The last business day for Hewlett-Packard as we've come to know it has almost ended. By 5 PM Pacific, only the Hawaiian operations will still be able to count on a vast product and service portfolio offered by a $120 billion firm. Monday means new business for two Hewlett-Packards, HP Inc. and Hewlett Packard Enterprise. It's possible that splitting the company in half could improve things by half. Whether that's enough will take months to tell.
On the horizon is a battle with the bulked-up Dell, which will integrate EMC as well as massive share of VMware in the coming months. The Dell of the future will be a $67 billion entity, larger than HP Enterprise in sales. Dell is a private concern now, while HP is becoming two publicly traded entities. The directions could not be more different, but HP will argue that demand had better be high for a monolith selling everything.
Dell is extending its offerings to a new level of complexity, but the level of product strategy and technology to comprehend has become too great for this week's massive HP. Hewlett-Packard never controlled an operation this large until the last decade. The company that built instruments and business computers and printers added a PC empire from Compaq. But it had just spun off Agilent two years before that PC merger.
But then after loading up with billions of dollars of low-margin desktop and laptop lines, the HP of the early 21st Century blazed forward into services. Headcount rose by more than 140,000 when Carly Fiorina sold the concept of buying EDS for outsourcing and professional services. The printer business swelled into cameras and even an iPod knockoff, built by Apple. HP's TVs made their way into retail outlets. It seemed there was nothing HP could not try to sell. Some of the attempts, like the Palm OS-based tablets or smartphones, shouldn't have been attempted. Their technology advantages couldn't be lifted above entrenched competition.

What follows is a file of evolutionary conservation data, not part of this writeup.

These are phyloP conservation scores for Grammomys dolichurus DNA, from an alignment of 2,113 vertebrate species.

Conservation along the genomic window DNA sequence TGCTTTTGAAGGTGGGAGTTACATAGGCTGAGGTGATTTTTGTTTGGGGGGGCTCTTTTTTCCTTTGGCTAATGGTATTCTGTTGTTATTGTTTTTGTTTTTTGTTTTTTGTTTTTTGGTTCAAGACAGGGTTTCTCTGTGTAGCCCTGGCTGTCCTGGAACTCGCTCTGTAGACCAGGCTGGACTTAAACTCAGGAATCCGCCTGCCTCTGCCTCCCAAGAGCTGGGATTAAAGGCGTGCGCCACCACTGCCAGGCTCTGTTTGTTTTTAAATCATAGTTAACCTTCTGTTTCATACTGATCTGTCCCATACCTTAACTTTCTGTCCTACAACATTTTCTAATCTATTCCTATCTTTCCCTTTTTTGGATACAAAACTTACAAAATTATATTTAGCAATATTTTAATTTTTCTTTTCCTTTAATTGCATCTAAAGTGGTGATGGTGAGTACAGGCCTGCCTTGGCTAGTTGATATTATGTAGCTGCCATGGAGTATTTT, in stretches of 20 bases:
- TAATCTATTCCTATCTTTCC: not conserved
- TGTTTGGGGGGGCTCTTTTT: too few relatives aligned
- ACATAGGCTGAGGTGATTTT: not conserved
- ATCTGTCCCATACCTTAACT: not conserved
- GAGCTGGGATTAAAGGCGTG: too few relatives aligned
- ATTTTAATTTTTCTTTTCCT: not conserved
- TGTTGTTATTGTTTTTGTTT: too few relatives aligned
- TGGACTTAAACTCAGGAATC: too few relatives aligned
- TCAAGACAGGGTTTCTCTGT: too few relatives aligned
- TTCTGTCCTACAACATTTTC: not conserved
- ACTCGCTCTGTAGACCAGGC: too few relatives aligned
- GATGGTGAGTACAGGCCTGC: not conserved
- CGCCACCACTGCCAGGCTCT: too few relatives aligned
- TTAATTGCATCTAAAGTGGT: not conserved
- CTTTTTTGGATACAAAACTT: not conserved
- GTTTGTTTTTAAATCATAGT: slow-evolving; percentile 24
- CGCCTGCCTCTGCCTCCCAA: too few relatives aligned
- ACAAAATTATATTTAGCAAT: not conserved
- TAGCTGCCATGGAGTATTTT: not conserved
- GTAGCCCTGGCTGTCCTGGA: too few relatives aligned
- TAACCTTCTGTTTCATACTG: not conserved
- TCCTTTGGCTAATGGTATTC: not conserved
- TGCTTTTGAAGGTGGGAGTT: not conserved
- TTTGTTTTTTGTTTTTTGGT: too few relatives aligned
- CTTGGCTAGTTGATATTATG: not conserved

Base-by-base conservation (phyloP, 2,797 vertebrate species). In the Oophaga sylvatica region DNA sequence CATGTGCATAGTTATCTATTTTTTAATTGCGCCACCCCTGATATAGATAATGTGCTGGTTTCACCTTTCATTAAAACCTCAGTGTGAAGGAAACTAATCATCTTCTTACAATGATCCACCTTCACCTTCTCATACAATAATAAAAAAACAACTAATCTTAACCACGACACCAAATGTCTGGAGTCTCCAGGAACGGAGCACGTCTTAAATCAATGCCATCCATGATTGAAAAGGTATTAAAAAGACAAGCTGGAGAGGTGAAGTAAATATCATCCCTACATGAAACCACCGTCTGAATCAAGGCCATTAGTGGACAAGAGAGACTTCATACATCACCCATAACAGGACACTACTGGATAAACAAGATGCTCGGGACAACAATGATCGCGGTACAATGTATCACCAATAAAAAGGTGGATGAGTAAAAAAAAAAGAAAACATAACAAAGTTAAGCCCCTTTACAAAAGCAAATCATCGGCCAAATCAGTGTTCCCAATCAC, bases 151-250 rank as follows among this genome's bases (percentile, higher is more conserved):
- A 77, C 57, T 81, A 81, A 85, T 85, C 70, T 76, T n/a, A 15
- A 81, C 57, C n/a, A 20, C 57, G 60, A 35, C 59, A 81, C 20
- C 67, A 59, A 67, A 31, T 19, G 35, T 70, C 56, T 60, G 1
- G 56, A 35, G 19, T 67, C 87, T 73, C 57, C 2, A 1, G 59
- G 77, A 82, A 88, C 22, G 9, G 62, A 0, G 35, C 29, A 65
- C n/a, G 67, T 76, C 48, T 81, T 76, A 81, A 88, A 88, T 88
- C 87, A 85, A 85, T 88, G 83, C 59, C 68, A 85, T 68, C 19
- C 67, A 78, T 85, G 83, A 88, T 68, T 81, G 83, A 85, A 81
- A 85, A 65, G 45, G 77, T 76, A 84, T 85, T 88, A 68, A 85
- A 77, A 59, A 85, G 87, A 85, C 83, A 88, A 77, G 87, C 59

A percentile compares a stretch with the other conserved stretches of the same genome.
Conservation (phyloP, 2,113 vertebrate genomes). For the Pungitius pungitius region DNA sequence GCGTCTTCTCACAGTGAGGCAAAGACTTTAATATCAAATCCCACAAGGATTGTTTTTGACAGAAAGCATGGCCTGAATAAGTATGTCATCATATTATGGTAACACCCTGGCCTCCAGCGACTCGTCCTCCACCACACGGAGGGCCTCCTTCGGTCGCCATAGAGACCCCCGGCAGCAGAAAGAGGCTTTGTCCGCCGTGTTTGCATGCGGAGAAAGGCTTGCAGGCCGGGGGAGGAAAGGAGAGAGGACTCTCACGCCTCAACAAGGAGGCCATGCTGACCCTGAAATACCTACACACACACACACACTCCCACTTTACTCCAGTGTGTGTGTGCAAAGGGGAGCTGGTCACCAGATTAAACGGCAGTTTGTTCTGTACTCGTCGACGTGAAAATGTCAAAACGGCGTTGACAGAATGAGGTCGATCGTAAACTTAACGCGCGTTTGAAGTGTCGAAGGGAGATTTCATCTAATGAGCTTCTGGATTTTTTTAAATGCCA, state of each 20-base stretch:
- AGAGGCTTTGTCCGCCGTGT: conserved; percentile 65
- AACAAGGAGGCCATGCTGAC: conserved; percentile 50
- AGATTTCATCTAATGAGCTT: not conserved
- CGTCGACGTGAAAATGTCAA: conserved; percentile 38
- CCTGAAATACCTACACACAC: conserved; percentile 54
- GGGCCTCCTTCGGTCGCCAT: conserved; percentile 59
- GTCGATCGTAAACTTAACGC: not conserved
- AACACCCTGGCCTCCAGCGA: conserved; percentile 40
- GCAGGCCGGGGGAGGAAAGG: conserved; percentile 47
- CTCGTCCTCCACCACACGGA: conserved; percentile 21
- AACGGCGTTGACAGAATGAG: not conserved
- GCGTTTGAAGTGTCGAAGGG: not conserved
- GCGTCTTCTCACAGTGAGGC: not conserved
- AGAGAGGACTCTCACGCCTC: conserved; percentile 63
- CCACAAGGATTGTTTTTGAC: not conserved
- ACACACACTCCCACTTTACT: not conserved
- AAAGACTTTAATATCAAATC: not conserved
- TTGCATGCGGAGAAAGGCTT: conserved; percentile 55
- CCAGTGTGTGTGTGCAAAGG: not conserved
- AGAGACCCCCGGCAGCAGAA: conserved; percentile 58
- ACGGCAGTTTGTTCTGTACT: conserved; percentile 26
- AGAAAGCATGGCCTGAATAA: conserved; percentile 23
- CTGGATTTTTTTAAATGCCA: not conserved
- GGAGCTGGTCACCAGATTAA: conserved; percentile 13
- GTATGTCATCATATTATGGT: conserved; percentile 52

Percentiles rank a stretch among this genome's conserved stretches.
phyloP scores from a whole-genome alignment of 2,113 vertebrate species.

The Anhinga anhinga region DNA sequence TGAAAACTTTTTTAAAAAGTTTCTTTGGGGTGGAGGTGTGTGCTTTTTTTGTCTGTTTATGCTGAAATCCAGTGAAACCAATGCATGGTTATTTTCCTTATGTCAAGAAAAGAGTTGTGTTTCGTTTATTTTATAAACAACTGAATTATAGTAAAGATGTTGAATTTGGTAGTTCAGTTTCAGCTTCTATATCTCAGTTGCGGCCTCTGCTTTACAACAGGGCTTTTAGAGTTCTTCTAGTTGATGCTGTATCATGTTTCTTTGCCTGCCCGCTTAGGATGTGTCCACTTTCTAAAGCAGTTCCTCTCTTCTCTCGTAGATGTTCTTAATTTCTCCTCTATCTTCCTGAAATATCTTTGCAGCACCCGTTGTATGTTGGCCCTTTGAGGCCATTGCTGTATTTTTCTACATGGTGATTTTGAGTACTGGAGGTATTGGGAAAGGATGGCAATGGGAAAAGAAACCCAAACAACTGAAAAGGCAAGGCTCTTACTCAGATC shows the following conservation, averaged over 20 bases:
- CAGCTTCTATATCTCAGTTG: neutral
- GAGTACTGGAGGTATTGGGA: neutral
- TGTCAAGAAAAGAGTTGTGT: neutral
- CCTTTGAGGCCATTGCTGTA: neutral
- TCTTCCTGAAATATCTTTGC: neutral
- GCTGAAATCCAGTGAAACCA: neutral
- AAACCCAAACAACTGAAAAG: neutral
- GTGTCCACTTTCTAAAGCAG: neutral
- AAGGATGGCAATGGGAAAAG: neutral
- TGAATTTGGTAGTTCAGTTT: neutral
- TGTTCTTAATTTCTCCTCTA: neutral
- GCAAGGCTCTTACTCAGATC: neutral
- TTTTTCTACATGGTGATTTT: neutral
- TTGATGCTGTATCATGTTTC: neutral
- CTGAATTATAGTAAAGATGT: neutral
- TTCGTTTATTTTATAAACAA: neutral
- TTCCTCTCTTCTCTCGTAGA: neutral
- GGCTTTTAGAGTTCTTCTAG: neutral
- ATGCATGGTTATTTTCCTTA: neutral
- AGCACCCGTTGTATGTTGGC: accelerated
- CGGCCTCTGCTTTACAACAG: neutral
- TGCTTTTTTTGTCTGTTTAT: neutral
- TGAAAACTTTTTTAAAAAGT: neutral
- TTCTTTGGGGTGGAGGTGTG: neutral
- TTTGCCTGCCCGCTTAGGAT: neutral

HP's CEOs since lifer Lew Platt retired — Fiorina, Mark Hurd, Leo Apotheker, and now Meg Whitman — didn't have much chance understanding the nature of so many products. Three years ago, HP started in the public cloud business, yet another branch of IT commerce aimed to take market share from Amazon. Whitman said in the New York Times that outsiders like her who've tried to lead the company have had too broad a beam of corporate ship to steer.
"This is crazy — Carly, Mark, Léo, me — the learning curve is too steep, the technology is too complex for an outsider to have to learn it all," she said in a story about what's next. The most audacious of HP's enterprise efforts was The Machine, technology that was to employ the near-mythical memristor to "change the future of computing as we know it." This summer the company fell back and said it would build that product with more conventional components and assemblies. It doesn't have a target date for releasing The Machine.
HP Enterprise, to be traded as HPE on the NYSE Monday, will sell private clouds that it will build, and staff if customers want HP administration, rather than the retail-level cloud services of AWS. HP Cloud could never host HP-UX customers. The fine-tuning of cloud hosts for Unix apps might be a part of the 2016 offerings. Just about anything to get more Integrity servers installed will have traction at HPE.
Although networking products and mass storage and software like Helion will be parts of the new HP facing the 3000 community, expect this business to be about how servers will drive its fortunes. In a Bloomberg report from this week, Whitman said she spent one full day on the three year plan for HPE's server business. She's been the CEO since 2011, and that was the first full day she concentrated on the business that put HP into business computing.
"There’s a great deal to be said for focus," Whitman said in the article. "You’ve got to be on it. You’ve got to be working on the product road map."
Work on product roadmaps in October used to be commonplace at HP, although it's probably been since Lew Platt's time that the CEO was involved in any way. MPE/iX users who've stayed with the OS, rather than the company, could still benefit from a rise in HP's fortunes. Sales of those allied product lines, as well as research to improve them, have a chance of improving. Homesteading 3000 customers would have to let the HP badge back into their shops. Maybe adding the "Enterprise" to the HP hardware nameplates will help restore the trust.
As for the HP Inc. side of the split-up, it's got less technology to comprehend and more competition with similar products. Some analysts are saying HP Inc. could be a takeover target, given its slim profit margins. HP's combined stock was down 30 percent from the start of this year, as the final day of Hewlett-Packard ended. On Monday HPE will start trading at about $15 a share. What will make the difference will be a fresh share of mind for a company that once specialized in business IT. MPE is gone, HP-UX is fading, and VMS has been sold away. The future will be different, but customers who remember a better HP might hope for a strategy that feels older: focused on how innovation and relationships can deliver success to customers.